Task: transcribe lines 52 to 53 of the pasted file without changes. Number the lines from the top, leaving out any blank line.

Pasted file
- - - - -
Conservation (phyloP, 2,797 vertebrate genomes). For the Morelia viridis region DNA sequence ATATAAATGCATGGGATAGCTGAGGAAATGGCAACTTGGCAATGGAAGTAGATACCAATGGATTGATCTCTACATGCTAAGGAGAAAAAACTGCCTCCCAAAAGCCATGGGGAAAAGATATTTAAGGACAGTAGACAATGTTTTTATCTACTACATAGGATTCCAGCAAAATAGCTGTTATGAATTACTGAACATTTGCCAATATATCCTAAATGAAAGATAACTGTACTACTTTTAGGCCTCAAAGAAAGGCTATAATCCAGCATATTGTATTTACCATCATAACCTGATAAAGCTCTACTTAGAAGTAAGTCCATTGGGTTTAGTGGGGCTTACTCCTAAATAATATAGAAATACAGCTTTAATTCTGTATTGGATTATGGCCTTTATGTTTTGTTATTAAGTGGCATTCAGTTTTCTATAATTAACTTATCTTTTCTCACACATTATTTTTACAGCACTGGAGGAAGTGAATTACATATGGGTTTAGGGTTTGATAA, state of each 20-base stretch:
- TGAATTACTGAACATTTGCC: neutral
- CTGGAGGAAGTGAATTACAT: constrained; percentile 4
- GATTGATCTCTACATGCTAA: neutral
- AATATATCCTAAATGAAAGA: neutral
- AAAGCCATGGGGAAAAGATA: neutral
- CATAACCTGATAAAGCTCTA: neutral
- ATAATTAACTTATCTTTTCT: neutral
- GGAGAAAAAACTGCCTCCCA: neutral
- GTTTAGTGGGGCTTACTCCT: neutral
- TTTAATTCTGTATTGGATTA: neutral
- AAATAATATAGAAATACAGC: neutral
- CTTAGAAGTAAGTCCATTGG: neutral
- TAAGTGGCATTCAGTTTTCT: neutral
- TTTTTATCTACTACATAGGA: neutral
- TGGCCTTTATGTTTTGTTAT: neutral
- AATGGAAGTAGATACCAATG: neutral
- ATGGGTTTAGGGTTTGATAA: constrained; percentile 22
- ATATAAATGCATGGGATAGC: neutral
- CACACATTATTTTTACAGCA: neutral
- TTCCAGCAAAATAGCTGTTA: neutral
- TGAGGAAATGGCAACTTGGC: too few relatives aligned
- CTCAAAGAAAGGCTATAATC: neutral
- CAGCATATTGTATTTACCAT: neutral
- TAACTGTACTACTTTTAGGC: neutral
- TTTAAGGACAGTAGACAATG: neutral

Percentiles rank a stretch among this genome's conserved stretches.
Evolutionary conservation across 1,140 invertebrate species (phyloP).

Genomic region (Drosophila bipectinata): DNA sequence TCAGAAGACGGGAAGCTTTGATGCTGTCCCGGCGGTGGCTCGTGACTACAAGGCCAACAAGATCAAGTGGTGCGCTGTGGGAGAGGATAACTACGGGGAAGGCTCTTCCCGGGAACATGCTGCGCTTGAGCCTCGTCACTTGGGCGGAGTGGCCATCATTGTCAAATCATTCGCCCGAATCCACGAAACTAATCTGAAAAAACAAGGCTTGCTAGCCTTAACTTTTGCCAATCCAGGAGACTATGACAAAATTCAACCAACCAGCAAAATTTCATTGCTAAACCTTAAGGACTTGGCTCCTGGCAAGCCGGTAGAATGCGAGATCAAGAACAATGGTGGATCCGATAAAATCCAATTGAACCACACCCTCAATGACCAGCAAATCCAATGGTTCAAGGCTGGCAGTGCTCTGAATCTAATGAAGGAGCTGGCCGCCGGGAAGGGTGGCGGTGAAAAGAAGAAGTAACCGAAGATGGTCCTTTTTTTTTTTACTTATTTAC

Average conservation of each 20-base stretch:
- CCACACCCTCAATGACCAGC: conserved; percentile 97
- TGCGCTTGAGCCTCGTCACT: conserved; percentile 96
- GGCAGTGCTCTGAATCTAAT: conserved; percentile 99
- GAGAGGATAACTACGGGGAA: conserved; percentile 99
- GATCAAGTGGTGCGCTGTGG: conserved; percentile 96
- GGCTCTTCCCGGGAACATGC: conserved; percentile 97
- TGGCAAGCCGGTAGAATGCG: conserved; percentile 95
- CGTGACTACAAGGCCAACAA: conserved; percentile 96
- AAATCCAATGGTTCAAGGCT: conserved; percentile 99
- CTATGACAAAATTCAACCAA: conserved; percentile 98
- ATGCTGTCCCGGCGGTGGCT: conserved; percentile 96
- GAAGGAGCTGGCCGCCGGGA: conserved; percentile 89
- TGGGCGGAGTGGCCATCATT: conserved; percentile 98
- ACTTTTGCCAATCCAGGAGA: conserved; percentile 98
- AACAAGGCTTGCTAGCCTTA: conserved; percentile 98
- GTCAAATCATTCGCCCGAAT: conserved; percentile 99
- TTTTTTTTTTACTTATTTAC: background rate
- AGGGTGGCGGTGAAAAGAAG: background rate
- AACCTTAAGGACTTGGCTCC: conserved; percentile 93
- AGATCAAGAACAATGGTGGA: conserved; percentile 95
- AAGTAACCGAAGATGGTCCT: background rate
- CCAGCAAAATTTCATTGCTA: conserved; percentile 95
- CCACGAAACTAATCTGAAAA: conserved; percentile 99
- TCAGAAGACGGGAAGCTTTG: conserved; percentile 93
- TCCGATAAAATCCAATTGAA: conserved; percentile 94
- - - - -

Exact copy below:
- CCAGCAAAATTTCATTGCTA: conserved; percentile 95
- CCACGAAACTAATCTGAAAA: conserved; percentile 99